The Coast is Clear



Talks of a recession seem to be on everyone’s mind following the decision by the Federal Reserve to put a hold on further interest rate hikes in 2019. 

During last week’s blog post, “A Stair Case Maze of Confusion,” we discussed the inverted yield curve and its predictive power for recessions.  While it’s true that every recession since 1962 has been preceded by an inverted yield curve, not every yield curve inversion has been followed by a recession.  [i]


U.S Treasury Yield Curve.jpg


To say the least, recessions are hard to predict.  In a recent study reported by Bloomberg, Andrew Bridgen, chief economist at London-based Fathom Consulting, determined that of 469 downturns since 1988, the International Monetary Fund (IMF) had predicted only four by the spring of the preceding year.  This is an astonishingly bad track record considering the immense amount of economic resources at the disposal of the IMF. [ii]


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From the chart above, you can see the four recessions accurately forecasted out of the 469 downturns since 1988.  I guess if you are a resident of Papua New Guinea and a few obscure island countries you would feel pretty good about the IMF’s track record because they predicted your recession accurately.  However, according to Bridgen, the IMF has never accurately forecasted a developed economy recession.  [ii]

We can take some solace in the fact that the closer we get to a recession, the more accurately the call can be made.  However, there were a bunch of times the IMF just plain whiffed it.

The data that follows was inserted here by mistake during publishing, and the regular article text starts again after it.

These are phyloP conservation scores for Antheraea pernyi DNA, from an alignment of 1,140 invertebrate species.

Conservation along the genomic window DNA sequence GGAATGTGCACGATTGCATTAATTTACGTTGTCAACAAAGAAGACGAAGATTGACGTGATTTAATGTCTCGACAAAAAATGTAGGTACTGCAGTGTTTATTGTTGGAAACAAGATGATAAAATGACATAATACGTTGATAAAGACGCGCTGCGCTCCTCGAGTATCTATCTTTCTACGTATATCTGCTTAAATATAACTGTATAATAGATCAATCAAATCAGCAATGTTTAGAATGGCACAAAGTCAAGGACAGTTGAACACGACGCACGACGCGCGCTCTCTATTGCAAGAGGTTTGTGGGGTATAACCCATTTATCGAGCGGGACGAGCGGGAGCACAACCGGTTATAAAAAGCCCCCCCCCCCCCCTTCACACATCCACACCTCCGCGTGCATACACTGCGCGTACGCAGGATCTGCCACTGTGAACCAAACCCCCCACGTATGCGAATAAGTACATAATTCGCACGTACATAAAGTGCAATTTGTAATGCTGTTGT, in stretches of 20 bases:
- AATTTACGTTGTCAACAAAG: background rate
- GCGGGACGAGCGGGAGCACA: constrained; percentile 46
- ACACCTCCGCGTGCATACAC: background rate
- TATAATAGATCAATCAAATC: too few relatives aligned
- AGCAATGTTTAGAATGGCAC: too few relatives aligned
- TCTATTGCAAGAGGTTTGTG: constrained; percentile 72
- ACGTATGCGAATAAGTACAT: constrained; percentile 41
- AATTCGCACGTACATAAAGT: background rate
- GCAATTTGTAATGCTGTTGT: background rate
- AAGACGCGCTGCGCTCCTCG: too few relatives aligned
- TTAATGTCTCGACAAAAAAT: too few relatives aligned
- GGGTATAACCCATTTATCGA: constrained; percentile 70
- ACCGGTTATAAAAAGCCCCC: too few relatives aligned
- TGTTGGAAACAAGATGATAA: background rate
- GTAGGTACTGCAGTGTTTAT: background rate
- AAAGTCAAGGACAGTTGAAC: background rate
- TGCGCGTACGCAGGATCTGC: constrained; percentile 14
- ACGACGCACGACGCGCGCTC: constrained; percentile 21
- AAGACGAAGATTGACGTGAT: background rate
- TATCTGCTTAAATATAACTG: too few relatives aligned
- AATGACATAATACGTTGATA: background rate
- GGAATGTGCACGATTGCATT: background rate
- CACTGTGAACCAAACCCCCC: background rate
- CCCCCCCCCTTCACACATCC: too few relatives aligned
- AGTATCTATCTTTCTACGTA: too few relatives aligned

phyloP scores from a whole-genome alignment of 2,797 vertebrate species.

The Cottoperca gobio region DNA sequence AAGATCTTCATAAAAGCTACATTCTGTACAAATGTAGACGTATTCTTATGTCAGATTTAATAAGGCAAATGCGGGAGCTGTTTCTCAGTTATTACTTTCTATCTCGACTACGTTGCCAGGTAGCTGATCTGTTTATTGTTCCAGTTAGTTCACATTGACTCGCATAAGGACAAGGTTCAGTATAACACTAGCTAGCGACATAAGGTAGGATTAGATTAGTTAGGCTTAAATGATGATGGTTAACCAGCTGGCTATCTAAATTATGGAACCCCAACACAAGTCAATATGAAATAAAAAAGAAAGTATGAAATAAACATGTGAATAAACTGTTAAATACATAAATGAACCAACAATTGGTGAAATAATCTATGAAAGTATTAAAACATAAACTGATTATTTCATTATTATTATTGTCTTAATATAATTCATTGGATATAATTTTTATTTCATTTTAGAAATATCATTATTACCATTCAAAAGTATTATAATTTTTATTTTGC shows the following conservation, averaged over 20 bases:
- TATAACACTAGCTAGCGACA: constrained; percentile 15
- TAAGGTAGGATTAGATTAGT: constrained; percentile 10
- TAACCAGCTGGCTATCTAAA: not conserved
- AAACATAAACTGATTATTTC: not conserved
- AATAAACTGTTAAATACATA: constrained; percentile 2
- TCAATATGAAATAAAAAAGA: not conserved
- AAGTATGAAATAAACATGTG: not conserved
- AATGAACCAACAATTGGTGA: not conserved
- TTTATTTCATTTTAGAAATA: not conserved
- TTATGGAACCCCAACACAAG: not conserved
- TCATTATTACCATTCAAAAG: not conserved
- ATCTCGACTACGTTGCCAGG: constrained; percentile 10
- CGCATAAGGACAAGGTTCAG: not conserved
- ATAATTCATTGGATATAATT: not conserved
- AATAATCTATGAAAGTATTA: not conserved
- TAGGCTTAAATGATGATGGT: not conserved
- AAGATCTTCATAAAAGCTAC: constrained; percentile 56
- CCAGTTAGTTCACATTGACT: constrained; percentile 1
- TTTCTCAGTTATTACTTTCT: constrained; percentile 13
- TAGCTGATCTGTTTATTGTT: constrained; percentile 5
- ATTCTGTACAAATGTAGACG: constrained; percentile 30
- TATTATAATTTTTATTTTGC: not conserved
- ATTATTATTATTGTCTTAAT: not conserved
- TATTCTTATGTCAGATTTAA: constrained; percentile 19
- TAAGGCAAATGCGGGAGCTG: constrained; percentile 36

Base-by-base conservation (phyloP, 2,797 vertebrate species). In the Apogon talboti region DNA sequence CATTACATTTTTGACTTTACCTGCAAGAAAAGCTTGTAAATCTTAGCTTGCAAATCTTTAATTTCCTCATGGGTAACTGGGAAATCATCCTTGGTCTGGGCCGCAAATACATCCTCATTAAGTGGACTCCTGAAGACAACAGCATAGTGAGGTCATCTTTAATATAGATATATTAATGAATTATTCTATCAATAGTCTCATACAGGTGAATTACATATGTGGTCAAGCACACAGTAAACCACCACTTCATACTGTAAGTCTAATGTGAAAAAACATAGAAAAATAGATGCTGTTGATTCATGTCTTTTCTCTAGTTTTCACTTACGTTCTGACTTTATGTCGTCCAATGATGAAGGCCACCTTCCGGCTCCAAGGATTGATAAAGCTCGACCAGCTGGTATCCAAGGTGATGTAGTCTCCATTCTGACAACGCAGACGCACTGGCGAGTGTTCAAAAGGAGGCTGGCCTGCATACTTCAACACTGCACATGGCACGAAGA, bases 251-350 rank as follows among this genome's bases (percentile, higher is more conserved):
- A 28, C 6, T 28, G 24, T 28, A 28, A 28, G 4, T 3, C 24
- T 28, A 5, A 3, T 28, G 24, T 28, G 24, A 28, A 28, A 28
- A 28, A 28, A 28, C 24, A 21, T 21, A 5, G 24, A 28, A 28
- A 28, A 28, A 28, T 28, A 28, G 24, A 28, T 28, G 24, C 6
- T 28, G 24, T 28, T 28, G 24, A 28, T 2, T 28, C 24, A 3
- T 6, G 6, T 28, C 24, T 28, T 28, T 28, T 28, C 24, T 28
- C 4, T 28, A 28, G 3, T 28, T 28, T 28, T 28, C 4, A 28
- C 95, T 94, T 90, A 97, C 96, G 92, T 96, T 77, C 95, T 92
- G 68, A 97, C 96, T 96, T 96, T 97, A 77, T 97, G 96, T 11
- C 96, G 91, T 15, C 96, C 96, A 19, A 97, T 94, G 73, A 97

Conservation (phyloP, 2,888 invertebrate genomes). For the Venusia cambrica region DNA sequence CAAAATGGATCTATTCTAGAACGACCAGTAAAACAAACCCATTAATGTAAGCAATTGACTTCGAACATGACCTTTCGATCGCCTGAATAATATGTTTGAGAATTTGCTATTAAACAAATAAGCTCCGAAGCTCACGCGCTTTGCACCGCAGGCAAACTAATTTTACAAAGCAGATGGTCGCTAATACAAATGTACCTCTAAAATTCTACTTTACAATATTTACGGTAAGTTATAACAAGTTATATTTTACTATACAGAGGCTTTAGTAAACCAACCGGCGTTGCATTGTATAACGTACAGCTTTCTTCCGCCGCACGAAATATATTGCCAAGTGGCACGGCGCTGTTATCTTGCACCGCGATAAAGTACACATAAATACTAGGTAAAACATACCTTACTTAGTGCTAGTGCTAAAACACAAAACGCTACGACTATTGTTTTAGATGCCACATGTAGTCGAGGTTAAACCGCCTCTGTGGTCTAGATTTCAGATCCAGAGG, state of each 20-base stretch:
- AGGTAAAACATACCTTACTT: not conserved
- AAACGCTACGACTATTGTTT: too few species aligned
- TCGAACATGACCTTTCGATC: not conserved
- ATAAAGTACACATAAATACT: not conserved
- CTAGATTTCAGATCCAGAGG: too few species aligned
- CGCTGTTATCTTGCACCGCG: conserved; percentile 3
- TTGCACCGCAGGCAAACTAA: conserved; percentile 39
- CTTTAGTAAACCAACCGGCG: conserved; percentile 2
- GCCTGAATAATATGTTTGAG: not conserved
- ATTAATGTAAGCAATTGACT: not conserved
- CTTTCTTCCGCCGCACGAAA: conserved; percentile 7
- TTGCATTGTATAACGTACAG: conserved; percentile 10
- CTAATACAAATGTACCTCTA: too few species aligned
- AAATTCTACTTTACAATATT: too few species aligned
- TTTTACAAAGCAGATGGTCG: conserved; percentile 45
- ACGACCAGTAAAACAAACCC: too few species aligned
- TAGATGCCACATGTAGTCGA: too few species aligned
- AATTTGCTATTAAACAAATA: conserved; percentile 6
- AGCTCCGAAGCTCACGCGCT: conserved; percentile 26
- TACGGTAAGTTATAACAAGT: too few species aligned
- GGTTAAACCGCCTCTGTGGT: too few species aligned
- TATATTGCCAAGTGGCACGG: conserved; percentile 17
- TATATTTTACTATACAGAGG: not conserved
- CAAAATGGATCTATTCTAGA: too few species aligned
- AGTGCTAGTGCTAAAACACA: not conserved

With that batting average in mind, I’m not going to make any calls on behalf of Phillips and Company.  What I can do is suggest to you that the data I look at still looks extremely strong for the U.S. economy. 

The formula for me is quite simple.  The U.S. economy is mostly driven by U.S. consumption (70 percent of GDP).  So how does the consumer look today?

For starters, average hourly earnings are growing above 3 percent.  This far exceeds the current rate of inflation.  Why does this matter?  Higher wages fuel not only higher confidence but also higher spending.  [iii]


Average Hourly Earnings.jpg


Next, with consumer credit loans up 5 percent from last year, you can see the consumer is continuing to use their revolving debt to fuel their purchasing habits.  Needless to say, boosts in wage growth tends to fuel credit card spending.  [iv]


Consumer Loans.jpg


Even with the year-over-year increases in consumer loans, the consumer has ample room to borrow to continue their consumptive habits.  Their debt service levels are still at historic lows relative to their disposable income. [v]


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In fact, the U.S. consumer is still about 300 basis points below their debt service levels from the financial crisis.  While that might seem like a small percentage, it’s massive in real dollars.  If the consumer borrowed up to peak levels of income, that could add as much as $6 trillion to our economy. 

I could go on, but my point is the consumer doesn’t look to be rolling over with any consumption-led recessions.

Again, it’s hard to predict recessions.  With a fickle consumer, confidence greatly matters.  And to that point, confidence is still running very high despite our partisan bickering and divisiveness.  [vi]


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In my estimation, confidence, which drives consumptive habits, can be shaken by shocks to our economy.  Stock market crashes, terrorism, bank failures, and large-scale credit bubbles bursting are all hard for investors to swallow.  Certainly, these can lead to large-scale reversals of confidence, as well as consumption. 

For now, the coast is clear for the immediate horizon. However, that may only be worth a few months of predictions.

If you have questions or comments, please let us know.  You can contact us via Twitter and Facebook, or you can e-mail Tim directly.  For additional information, please visit our website.

Tim Phillips, CEO, Phillips & Company

Robert Dinelli, Investment Analyst, Phillips & Company



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